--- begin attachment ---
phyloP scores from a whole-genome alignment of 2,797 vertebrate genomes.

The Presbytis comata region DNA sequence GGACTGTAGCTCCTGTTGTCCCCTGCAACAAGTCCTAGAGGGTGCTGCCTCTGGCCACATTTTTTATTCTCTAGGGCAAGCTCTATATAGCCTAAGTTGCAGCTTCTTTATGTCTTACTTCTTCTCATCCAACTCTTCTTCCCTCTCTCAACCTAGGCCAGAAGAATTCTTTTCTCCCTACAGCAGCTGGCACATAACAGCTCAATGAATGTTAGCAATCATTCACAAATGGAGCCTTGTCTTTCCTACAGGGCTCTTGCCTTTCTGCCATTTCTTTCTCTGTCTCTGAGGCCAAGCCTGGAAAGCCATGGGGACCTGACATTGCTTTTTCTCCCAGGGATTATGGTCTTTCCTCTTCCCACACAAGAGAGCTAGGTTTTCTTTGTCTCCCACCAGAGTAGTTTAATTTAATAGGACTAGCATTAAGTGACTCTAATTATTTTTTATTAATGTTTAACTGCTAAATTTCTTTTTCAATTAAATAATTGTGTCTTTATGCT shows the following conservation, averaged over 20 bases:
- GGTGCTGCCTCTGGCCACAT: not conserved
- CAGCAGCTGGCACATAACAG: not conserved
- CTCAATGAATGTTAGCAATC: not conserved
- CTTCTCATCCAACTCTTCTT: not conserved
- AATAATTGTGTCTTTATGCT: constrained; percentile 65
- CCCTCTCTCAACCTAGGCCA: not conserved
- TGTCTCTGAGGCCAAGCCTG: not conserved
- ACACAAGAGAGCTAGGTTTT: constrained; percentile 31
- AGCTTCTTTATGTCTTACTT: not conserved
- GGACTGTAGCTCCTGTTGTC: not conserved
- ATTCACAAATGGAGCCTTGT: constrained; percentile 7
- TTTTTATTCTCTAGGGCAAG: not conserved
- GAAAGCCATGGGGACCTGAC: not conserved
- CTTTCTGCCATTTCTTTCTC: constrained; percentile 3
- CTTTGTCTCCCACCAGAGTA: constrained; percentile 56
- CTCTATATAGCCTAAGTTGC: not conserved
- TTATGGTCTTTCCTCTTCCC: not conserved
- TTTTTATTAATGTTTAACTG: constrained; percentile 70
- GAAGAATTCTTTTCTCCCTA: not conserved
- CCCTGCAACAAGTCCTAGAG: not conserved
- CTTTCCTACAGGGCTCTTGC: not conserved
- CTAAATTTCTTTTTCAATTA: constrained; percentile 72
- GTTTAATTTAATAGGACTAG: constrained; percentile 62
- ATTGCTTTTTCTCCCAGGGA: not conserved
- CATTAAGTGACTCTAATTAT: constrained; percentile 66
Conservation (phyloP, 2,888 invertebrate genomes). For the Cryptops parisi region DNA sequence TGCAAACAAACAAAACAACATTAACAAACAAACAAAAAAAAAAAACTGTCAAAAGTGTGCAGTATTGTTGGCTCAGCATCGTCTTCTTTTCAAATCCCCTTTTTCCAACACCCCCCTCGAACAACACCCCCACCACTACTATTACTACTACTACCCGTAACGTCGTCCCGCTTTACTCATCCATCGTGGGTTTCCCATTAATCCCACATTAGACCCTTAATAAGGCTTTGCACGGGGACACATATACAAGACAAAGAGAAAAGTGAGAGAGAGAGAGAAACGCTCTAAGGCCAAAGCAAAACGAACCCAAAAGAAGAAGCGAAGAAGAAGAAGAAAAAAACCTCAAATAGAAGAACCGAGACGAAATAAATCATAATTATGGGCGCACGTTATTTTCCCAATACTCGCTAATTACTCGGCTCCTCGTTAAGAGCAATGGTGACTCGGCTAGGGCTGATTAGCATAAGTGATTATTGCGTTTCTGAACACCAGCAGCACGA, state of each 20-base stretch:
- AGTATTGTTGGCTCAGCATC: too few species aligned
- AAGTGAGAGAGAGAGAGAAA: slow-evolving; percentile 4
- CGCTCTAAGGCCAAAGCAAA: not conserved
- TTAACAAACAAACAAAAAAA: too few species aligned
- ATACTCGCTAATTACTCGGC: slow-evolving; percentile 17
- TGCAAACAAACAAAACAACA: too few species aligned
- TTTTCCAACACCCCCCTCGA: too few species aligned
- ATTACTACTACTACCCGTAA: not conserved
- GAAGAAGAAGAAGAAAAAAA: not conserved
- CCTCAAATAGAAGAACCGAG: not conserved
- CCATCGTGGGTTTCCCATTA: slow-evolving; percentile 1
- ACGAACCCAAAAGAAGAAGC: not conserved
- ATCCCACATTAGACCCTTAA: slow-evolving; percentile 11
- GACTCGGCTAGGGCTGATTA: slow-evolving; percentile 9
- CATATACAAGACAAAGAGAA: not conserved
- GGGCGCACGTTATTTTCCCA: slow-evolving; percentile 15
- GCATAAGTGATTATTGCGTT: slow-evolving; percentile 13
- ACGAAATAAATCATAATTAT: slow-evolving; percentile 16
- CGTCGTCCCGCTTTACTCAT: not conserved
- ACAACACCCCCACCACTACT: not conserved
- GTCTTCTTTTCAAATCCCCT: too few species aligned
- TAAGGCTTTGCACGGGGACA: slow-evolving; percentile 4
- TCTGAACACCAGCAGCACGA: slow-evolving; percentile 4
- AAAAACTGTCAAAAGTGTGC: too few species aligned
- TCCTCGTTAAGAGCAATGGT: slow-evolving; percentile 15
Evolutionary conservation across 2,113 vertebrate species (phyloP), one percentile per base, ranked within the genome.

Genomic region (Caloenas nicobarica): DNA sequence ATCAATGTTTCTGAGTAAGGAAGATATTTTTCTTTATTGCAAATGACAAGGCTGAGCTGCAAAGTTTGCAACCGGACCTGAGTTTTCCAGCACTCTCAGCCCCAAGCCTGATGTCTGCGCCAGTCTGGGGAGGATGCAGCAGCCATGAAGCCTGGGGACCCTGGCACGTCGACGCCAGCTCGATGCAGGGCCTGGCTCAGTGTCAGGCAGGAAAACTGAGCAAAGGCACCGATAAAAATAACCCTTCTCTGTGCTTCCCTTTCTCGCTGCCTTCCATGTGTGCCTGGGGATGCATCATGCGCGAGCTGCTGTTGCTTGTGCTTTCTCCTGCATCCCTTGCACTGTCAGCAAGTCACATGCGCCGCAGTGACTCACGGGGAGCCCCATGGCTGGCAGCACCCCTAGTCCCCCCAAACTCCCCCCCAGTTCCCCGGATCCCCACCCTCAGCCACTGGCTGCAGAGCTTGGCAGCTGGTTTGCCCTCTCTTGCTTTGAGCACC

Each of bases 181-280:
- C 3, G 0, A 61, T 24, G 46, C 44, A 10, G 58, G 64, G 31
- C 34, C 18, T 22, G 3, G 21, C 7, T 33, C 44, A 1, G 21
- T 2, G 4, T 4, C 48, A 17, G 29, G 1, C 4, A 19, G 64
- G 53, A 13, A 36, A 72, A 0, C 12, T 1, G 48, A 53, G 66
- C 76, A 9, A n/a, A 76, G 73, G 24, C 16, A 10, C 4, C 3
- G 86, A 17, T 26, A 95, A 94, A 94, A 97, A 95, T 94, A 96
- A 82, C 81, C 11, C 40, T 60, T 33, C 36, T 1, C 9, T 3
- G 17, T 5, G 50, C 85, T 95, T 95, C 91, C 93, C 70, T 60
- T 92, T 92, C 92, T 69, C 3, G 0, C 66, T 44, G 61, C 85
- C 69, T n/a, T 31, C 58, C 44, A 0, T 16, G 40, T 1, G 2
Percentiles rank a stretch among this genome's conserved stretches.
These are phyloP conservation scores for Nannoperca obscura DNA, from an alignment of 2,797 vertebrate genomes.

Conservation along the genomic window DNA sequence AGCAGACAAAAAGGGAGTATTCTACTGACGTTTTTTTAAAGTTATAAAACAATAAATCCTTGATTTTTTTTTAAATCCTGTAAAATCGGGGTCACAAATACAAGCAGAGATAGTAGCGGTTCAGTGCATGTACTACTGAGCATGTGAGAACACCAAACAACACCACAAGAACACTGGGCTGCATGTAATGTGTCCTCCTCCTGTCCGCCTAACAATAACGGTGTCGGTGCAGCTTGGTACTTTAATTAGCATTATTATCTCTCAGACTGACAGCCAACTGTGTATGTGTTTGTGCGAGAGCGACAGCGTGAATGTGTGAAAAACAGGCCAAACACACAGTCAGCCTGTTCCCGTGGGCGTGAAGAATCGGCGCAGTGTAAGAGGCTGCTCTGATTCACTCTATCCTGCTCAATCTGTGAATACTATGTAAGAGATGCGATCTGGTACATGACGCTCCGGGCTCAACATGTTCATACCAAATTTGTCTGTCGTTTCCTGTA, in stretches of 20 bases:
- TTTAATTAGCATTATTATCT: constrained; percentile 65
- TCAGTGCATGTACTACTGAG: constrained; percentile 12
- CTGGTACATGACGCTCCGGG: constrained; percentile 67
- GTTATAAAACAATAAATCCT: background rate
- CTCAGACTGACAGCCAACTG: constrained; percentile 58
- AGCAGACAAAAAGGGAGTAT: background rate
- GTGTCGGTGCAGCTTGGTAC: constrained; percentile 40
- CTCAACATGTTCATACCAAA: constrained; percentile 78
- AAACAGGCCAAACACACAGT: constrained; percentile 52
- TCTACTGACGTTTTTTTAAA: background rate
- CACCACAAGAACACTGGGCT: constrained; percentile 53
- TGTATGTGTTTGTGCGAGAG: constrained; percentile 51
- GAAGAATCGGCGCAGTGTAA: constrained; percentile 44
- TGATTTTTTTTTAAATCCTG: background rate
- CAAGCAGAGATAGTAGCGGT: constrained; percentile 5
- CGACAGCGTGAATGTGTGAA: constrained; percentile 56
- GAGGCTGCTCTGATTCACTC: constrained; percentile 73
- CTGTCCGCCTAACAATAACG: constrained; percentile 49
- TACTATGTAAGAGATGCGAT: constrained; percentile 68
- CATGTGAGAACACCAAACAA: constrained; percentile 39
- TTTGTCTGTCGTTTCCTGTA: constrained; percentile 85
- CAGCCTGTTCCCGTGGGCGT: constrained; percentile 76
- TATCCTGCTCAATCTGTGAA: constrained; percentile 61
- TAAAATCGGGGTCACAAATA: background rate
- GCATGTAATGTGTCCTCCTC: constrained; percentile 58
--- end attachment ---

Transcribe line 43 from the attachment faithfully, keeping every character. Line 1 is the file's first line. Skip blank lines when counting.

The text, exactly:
- CATATACAAGACAAAGAGAA: not conserved